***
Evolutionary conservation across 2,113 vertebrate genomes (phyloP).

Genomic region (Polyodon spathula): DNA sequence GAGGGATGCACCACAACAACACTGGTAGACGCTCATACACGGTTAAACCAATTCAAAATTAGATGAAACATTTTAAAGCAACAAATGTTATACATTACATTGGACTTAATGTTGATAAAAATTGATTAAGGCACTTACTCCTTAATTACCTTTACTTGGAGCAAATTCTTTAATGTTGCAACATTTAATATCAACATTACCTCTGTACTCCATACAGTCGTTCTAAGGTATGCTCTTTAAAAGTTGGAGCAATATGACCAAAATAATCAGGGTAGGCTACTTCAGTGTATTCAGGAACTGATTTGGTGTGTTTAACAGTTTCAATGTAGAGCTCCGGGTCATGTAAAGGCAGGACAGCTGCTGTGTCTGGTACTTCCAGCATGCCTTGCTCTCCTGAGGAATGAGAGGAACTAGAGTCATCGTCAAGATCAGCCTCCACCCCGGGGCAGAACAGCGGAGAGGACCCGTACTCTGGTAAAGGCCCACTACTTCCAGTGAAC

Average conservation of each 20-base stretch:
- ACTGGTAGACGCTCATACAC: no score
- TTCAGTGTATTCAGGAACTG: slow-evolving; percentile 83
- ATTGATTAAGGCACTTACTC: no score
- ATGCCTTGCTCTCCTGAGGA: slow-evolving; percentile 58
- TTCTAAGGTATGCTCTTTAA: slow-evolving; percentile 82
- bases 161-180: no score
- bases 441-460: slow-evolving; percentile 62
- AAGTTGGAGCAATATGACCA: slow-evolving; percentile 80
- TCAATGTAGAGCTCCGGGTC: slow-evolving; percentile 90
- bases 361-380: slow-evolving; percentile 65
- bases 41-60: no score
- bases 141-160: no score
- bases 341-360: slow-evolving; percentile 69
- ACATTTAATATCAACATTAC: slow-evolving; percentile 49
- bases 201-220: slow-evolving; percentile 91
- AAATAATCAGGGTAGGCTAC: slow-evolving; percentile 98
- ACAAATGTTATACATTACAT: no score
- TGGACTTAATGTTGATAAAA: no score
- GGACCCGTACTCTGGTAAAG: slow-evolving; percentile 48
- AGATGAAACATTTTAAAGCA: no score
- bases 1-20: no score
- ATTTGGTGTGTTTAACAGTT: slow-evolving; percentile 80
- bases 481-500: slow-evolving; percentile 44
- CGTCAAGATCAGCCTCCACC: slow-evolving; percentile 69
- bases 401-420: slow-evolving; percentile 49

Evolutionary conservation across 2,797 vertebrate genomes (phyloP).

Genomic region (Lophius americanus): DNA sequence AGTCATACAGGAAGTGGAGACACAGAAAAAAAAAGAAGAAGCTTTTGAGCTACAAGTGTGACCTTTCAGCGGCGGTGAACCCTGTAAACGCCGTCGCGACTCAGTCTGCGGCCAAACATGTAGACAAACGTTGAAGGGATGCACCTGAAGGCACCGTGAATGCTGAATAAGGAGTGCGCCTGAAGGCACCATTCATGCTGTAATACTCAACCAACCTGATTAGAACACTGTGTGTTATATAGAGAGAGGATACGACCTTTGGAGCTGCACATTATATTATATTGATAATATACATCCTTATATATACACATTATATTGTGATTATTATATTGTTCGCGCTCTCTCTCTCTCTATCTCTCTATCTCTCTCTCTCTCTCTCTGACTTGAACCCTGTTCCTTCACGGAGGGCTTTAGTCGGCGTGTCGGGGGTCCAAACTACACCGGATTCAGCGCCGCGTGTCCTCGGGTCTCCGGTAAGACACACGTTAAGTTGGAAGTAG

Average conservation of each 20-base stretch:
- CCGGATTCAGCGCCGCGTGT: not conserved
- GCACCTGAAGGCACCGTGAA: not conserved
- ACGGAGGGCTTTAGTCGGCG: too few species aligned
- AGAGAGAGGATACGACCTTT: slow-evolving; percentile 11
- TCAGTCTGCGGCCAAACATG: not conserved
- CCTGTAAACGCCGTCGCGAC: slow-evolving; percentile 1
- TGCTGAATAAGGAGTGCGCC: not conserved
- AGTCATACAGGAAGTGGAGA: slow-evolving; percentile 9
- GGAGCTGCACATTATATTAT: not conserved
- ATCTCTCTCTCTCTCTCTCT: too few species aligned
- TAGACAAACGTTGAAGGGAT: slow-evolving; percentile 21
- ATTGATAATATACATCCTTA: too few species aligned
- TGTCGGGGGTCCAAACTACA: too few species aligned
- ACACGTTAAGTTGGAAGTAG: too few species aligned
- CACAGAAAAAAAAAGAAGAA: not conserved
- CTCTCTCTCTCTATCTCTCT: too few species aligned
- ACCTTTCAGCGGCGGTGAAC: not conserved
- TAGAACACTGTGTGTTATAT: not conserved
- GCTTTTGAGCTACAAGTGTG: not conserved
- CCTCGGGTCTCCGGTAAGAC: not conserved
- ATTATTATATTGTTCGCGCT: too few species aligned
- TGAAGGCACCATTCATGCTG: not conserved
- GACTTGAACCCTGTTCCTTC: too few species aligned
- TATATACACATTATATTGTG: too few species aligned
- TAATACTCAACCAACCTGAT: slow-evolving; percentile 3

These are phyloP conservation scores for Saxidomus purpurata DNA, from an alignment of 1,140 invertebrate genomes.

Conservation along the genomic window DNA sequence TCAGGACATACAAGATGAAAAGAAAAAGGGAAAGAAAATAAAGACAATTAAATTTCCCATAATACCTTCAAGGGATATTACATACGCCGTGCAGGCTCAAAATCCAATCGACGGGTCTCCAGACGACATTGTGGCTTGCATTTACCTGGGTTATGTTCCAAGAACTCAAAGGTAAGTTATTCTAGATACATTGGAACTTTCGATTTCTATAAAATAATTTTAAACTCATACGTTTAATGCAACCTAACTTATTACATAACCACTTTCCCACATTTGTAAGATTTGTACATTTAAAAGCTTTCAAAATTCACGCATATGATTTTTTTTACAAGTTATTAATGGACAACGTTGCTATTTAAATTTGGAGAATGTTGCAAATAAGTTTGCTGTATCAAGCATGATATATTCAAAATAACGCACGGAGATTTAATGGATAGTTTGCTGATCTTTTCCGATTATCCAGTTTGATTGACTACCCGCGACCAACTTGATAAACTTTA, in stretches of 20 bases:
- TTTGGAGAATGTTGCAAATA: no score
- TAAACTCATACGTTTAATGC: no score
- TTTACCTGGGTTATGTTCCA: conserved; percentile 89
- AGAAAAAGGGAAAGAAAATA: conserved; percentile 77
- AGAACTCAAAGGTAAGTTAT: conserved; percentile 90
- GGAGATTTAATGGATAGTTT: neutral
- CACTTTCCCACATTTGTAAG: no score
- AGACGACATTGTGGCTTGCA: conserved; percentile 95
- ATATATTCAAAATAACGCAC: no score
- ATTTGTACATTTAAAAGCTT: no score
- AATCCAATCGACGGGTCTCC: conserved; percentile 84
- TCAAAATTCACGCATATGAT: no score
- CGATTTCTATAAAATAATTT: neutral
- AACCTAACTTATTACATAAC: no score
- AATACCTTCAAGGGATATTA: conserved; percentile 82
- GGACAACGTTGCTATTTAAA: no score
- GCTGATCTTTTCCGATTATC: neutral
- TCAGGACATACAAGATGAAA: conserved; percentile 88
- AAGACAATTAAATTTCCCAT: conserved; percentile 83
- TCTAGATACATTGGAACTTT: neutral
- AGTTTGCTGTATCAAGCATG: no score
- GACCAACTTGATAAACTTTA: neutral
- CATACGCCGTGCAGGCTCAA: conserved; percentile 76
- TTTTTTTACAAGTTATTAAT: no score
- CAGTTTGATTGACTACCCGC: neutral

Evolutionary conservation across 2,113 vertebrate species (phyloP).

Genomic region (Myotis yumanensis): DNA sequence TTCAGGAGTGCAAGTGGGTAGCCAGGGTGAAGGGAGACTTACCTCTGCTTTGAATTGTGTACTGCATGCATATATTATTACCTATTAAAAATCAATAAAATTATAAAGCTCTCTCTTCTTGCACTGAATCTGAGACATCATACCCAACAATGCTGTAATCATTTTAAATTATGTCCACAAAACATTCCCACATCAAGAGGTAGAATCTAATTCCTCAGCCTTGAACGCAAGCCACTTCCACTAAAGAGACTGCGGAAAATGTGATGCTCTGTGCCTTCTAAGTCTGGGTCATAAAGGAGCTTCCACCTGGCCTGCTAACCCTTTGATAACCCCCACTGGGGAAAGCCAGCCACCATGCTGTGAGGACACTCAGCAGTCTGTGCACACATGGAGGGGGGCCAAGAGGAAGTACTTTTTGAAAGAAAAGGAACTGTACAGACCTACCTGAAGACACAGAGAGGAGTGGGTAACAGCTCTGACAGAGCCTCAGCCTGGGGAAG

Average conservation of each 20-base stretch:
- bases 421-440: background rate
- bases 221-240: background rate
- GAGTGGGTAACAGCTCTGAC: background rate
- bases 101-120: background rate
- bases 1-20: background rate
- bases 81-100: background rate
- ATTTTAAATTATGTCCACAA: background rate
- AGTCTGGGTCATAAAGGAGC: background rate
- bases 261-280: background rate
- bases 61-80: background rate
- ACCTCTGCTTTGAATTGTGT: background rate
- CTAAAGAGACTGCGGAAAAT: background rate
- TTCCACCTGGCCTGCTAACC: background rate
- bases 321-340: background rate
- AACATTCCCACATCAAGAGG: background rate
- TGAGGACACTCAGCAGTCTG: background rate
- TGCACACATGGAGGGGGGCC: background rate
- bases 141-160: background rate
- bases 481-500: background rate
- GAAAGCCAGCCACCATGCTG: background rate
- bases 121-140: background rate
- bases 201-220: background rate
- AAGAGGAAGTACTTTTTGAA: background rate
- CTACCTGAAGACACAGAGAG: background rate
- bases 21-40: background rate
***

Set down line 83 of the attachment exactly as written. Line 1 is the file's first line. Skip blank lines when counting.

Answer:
- CAGTTTGATTGACTACCCGC: neutral